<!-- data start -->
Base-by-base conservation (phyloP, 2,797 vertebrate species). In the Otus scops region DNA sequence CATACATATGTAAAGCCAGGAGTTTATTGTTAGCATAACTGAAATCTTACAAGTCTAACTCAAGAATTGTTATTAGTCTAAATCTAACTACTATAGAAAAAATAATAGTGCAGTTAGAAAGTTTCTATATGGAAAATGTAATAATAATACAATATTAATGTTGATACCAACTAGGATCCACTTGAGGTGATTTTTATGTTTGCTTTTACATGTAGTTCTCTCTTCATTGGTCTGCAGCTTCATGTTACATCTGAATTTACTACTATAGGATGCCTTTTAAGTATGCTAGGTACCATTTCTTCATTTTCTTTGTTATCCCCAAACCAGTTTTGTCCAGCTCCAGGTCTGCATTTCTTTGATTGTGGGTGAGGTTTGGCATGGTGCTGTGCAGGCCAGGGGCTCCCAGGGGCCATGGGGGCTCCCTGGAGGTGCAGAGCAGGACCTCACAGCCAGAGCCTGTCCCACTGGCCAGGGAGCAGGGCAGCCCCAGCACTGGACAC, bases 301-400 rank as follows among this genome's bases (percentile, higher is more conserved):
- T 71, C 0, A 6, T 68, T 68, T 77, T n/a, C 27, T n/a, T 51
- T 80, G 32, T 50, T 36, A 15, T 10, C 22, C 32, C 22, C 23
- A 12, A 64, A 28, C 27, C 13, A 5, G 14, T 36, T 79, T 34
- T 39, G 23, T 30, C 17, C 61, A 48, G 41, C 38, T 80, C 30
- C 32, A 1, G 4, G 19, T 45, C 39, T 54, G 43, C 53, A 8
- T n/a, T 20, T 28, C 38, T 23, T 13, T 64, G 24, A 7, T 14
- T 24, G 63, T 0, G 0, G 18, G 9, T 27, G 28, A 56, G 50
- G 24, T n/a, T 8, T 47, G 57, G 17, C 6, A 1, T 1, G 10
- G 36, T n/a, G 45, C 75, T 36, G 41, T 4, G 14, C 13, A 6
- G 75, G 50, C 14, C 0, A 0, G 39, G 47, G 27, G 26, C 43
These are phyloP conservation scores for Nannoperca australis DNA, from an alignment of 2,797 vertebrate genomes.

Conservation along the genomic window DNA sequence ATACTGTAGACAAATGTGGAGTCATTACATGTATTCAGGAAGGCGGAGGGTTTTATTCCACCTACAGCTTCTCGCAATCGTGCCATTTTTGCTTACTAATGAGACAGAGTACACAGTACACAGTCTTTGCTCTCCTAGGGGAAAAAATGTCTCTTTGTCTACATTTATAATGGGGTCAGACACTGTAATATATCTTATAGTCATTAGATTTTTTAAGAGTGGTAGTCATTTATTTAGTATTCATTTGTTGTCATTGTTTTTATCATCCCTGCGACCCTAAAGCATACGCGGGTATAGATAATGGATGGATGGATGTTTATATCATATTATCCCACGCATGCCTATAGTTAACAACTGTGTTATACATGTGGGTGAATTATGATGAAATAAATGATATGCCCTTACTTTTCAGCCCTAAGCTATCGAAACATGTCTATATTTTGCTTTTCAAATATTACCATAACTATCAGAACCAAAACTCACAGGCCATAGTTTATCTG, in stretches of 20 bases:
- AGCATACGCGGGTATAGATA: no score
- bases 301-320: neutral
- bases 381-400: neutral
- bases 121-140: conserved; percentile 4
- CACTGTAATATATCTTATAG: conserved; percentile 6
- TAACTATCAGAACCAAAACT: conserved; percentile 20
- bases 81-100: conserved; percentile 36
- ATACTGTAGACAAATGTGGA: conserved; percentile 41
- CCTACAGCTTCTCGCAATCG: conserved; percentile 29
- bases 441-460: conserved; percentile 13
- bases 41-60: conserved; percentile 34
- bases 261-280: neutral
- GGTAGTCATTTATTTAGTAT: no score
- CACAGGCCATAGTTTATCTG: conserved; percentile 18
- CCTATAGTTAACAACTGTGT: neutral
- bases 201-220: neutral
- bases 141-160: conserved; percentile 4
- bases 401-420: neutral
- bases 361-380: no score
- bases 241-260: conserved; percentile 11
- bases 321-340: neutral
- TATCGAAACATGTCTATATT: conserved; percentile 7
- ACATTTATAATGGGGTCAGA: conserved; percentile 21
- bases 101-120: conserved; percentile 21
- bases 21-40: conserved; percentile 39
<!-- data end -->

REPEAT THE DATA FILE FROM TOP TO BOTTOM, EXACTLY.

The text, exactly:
Base-by-base conservation (phyloP, 2,797 vertebrate species). In the Otus scops region DNA sequence CATACATATGTAAAGCCAGGAGTTTATTGTTAGCATAACTGAAATCTTACAAGTCTAACTCAAGAATTGTTATTAGTCTAAATCTAACTACTATAGAAAAAATAATAGTGCAGTTAGAAAGTTTCTATATGGAAAATGTAATAATAATACAATATTAATGTTGATACCAACTAGGATCCACTTGAGGTGATTTTTATGTTTGCTTTTACATGTAGTTCTCTCTTCATTGGTCTGCAGCTTCATGTTACATCTGAATTTACTACTATAGGATGCCTTTTAAGTATGCTAGGTACCATTTCTTCATTTTCTTTGTTATCCCCAAACCAGTTTTGTCCAGCTCCAGGTCTGCATTTCTTTGATTGTGGGTGAGGTTTGGCATGGTGCTGTGCAGGCCAGGGGCTCCCAGGGGCCATGGGGGCTCCCTGGAGGTGCAGAGCAGGACCTCACAGCCAGAGCCTGTCCCACTGGCCAGGGAGCAGGGCAGCCCCAGCACTGGACAC, bases 301-400 rank as follows among this genome's bases (percentile, higher is more conserved):
- T 71, C 0, A 6, T 68, T 68, T 77, T n/a, C 27, T n/a, T 51
- T 80, G 32, T 50, T 36, A 15, T 10, C 22, C 32, C 22, C 23
- A 12, A 64, A 28, C 27, C 13, A 5, G 14, T 36, T 79, T 34
- T 39, G 23, T 30, C 17, C 61, A 48, G 41, C 38, T 80, C 30
- C 32, A 1, G 4, G 19, T 45, C 39, T 54, G 43, C 53, A 8
- T n/a, T 20, T 28, C 38, T 23, T 13, T 64, G 24, A 7, T 14
- T 24, G 63, T 0, G 0, G 18, G 9, T 27, G 28, A 56, G 50
- G 24, T n/a, T 8, T 47, G 57, G 17, C 6, A 1, T 1, G 10
- G 36, T n/a, G 45, C 75, T 36, G 41, T 4, G 14, C 13, A 6
- G 75, G 50, C 14, C 0, A 0, G 39, G 47, G 27, G 26, C 43
These are phyloP conservation scores for Nannoperca australis DNA, from an alignment of 2,797 vertebrate genomes.

Conservation along the genomic window DNA sequence ATACTGTAGACAAATGTGGAGTCATTACATGTATTCAGGAAGGCGGAGGGTTTTATTCCACCTACAGCTTCTCGCAATCGTGCCATTTTTGCTTACTAATGAGACAGAGTACACAGTACACAGTCTTTGCTCTCCTAGGGGAAAAAATGTCTCTTTGTCTACATTTATAATGGGGTCAGACACTGTAATATATCTTATAGTCATTAGATTTTTTAAGAGTGGTAGTCATTTATTTAGTATTCATTTGTTGTCATTGTTTTTATCATCCCTGCGACCCTAAAGCATACGCGGGTATAGATAATGGATGGATGGATGTTTATATCATATTATCCCACGCATGCCTATAGTTAACAACTGTGTTATACATGTGGGTGAATTATGATGAAATAAATGATATGCCCTTACTTTTCAGCCCTAAGCTATCGAAACATGTCTATATTTTGCTTTTCAAATATTACCATAACTATCAGAACCAAAACTCACAGGCCATAGTTTATCTG, in stretches of 20 bases:
- AGCATACGCGGGTATAGATA: no score
- bases 301-320: neutral
- bases 381-400: neutral
- bases 121-140: conserved; percentile 4
- CACTGTAATATATCTTATAG: conserved; percentile 6
- TAACTATCAGAACCAAAACT: conserved; percentile 20
- bases 81-100: conserved; percentile 36
- ATACTGTAGACAAATGTGGA: conserved; percentile 41
- CCTACAGCTTCTCGCAATCG: conserved; percentile 29
- bases 441-460: conserved; percentile 13
- bases 41-60: conserved; percentile 34
- bases 261-280: neutral
- GGTAGTCATTTATTTAGTAT: no score
- CACAGGCCATAGTTTATCTG: conserved; percentile 18
- CCTATAGTTAACAACTGTGT: neutral
- bases 201-220: neutral
- bases 141-160: conserved; percentile 4
- bases 401-420: neutral
- bases 361-380: no score
- bases 241-260: conserved; percentile 11
- bases 321-340: neutral
- TATCGAAACATGTCTATATT: conserved; percentile 7
- ACATTTATAATGGGGTCAGA: conserved; percentile 21
- bases 101-120: conserved; percentile 21
- bases 21-40: conserved; percentile 39